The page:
Incautious defense of bias
I think it might be worthwhile to speculate on ways that bias might have beneficial effects, in the course of asking ourselves how committed we ought to be to its elimination. I can think of four effects that seem to be particularly interesting, and I’ve outlined them beneath the fold.
In summary, the possible benefits I’d like to kick around are as follows: (a) random error (“noise”) might permit truth to develop by an evolutionary process; (b) bias-originated views might break the hegemony of other bias-originated views; (c) some biases might generate beneficial self-fulfilling prophecies; and (d) bias-originated errors might help us exercise and develop our argumentative and educative capacities.. (Warning: this is a fairly long post.)
1. Exogenous Shock to Evolutionary Stable Strategies
It seems fair to say that the truth-finding technology of any given society is always going to be imperfect. In Socrates’ time, there was no probability theory, no game theory, no evolutionary theory, and so forth. In our time, statisticians, mathematicians, and computer scientists are continuing to extend our ability to engage in inductive reasoning and deductive reasoning, as well as our computational power. Thus, there are, in principle, some truths that are not reachable by current truth-finding methods. At the same time, our truth-finding methods are stable: they work extremely well as far as they go, and there’s no disruptive and major dispute (although there are plenty of non-disruptive disputes) about the central ideas of rationality.
It seems like we can accordingly model our current best beliefs about the world (the hypothetical set of each belief x1…xn, where for each xi, no alternative belief would better match our truth-finding processes) as an evolutionary stable strategy, in the loose sense that every item in the set should be selected over every item (mutation) outside the set, such that over time, absent failure to follow the truth-finding procedures, they should be universally accepted.
Now consider a being who has evolved to include a paradigm case of biasing — say that .001% of the time, it chooses its beliefs at random rather than following a rational process. In a society with a stable but incomplete truth-finding procedure, it has some non-zero probability of hitting on a belief that happens to be true but is not in the “best beliefs” set because it is not reachable by current procedures. If that belief happens to be conducive to survival (either because it leads to physical or superior social success), evolution might select for it wholly apart from society’s incomplete truth-finding process.
2. Space-Clearing against Previous Biases
Closely related to the previous idea is that one false biased idea might sufficiently unsettle another false biased idea, such that the social dominance of the original idea is mitigated and truth can be accepted. For example, we might tell the following story about the Protestant reformation: the Catholic church was dominant and suppressed all dissent. When Luther nailed his theses to the door, he was motivated by bias (assume arguendo that religion is inherently motivated by bias). The ensuing conflict between the Catholics and the Protestants created enough instability in the system of social control to permit things like the enlightenment, which greatly enhanced our truth-finding processes and could never have happened in the face of complete single-church hegemony. Because the Protestant story was so compelling (partially as a result of biases which demanded a religion but wanted to avoid some of the abuses of the main church), it could defeat the hegemony of the church in a way that mere rational argument might not have achieved.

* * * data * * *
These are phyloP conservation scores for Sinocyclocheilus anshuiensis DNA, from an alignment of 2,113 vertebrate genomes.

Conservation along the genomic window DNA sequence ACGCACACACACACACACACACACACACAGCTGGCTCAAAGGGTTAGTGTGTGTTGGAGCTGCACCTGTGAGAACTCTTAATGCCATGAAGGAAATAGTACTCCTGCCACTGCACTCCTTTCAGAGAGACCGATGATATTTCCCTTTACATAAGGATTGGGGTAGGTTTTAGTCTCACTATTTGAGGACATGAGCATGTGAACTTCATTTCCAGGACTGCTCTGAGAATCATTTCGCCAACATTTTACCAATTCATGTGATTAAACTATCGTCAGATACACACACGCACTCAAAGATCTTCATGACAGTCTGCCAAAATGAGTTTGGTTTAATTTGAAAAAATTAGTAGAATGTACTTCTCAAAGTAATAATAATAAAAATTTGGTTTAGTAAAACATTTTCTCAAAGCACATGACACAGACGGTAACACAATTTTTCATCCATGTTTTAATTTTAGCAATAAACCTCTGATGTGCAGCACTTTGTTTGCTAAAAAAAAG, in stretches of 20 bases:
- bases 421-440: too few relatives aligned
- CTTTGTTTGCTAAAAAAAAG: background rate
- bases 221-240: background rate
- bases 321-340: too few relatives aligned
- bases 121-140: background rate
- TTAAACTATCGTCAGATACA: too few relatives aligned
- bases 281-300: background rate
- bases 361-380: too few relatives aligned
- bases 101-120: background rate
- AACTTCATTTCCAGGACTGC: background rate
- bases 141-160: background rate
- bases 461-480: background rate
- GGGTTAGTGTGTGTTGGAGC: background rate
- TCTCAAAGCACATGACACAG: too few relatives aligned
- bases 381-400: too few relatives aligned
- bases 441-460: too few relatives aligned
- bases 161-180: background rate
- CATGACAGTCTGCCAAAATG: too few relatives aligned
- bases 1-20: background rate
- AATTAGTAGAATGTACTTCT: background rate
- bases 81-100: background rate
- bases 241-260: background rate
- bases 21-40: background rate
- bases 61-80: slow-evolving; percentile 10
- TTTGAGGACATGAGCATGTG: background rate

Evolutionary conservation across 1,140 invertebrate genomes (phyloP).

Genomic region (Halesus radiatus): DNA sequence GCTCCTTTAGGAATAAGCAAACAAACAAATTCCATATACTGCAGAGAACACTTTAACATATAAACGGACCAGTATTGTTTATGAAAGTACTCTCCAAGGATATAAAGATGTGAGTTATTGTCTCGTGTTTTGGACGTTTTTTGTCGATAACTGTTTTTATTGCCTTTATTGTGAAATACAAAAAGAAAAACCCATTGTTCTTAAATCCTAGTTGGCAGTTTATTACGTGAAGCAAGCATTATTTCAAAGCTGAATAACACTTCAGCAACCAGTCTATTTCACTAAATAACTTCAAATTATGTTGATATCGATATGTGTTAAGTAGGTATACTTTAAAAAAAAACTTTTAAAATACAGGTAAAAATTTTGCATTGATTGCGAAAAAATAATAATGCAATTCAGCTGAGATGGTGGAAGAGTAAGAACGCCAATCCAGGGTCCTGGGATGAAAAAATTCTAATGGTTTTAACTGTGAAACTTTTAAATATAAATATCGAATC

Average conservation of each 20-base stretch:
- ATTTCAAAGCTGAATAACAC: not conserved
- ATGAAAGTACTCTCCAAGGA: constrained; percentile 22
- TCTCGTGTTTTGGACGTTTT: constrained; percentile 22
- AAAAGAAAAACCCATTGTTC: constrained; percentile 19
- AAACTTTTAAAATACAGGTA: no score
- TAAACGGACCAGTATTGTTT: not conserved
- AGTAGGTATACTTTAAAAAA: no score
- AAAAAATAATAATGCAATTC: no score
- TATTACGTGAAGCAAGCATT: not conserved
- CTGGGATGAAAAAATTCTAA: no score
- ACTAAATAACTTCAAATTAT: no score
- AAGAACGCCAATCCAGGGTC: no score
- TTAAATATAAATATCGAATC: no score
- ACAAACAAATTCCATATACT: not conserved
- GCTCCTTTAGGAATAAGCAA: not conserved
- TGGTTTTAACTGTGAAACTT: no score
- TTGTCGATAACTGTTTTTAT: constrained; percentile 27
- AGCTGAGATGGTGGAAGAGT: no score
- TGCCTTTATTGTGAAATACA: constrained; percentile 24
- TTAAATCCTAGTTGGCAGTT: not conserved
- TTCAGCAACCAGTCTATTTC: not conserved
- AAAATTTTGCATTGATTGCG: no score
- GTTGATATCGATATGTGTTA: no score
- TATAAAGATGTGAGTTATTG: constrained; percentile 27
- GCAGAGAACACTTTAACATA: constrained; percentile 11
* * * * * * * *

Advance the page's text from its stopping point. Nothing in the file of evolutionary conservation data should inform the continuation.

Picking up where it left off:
(I have no idea if this story, which I just invented, is true, but the example suggests that the effect is in principle possible. I’d also appreciate any pointers to good historical scholarship on this kind of effect.)
3. Self-Fulfilling Prophecies
I suggested this point in the comments to the earlier post about teaching altruism. There might be some non-empty set of beliefs such that each belief in the set, xi, meets the following conditions: (a) xi is currently false; (b) xi would become true if enough people believed it; and (c) we would all be better off if xi was true, including the people who were initially tricked into believing it. It seems that the belief that people are generally altruistic might fall into this category, and we can imagine others too. To the extent this is true, perhaps we ought to encourage those beliefs? I think there’s basically a collective action problem argument to be made here: no individual has an incentive to adopt falsely altruistic-expecting beliefs, but society would be made better off if we all did.
4. Mill’s Argument
Toward the end of chapter 2 of On Liberty, John Stuart Mill argues that a state (that buys utilitarian theory) must not censor a view opposed to the prevailing dogma, even if it can be absolutely certain that the view is false. His argument, roughly, is that even false views provide overwhelming social benefits: they encourage the rest of society to develop arguments for the truth, thus developing everyone’s critical faculties and deepening their understanding of the true position.
It seems like a similar effect could counsel against society encouraging complete bias-elimination. Might we need someone who, for example, systematically fails to apply conditional probability appropriately, in order that we can learn from refuting their errors?